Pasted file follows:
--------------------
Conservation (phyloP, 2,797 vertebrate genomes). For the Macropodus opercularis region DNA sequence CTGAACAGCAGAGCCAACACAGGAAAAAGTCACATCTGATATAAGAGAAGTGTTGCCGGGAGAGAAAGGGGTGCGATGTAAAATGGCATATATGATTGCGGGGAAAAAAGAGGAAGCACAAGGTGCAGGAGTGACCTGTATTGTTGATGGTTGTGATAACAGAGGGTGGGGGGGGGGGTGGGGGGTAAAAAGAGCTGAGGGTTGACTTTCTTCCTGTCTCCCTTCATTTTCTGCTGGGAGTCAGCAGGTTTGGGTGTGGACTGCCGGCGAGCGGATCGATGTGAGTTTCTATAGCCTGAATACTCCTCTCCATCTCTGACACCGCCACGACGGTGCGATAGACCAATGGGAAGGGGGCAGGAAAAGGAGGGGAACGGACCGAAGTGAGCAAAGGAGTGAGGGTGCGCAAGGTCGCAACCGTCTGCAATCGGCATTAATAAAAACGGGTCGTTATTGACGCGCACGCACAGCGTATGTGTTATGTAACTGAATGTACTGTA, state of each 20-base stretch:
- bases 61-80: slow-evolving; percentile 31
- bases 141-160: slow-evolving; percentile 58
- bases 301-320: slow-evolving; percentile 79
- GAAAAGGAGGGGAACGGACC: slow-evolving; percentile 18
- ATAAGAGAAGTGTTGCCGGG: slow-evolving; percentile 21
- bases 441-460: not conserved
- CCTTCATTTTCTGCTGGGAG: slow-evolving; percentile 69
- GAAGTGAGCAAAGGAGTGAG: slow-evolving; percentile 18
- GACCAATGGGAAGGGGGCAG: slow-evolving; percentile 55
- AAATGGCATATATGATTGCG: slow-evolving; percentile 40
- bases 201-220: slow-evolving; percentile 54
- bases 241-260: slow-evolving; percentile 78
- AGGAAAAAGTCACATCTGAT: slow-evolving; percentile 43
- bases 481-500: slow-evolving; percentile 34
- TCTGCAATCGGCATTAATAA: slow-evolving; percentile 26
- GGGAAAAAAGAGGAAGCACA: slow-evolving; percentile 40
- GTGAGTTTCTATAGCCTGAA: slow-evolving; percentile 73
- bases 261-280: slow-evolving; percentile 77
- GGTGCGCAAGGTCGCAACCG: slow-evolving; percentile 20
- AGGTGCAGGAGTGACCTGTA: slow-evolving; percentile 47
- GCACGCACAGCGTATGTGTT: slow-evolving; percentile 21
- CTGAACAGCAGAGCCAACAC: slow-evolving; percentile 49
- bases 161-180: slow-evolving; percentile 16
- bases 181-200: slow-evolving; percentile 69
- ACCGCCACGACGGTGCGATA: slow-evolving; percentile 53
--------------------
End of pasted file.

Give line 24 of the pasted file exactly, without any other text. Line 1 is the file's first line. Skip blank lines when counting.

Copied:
- bases 161-180: slow-evolving; percentile 16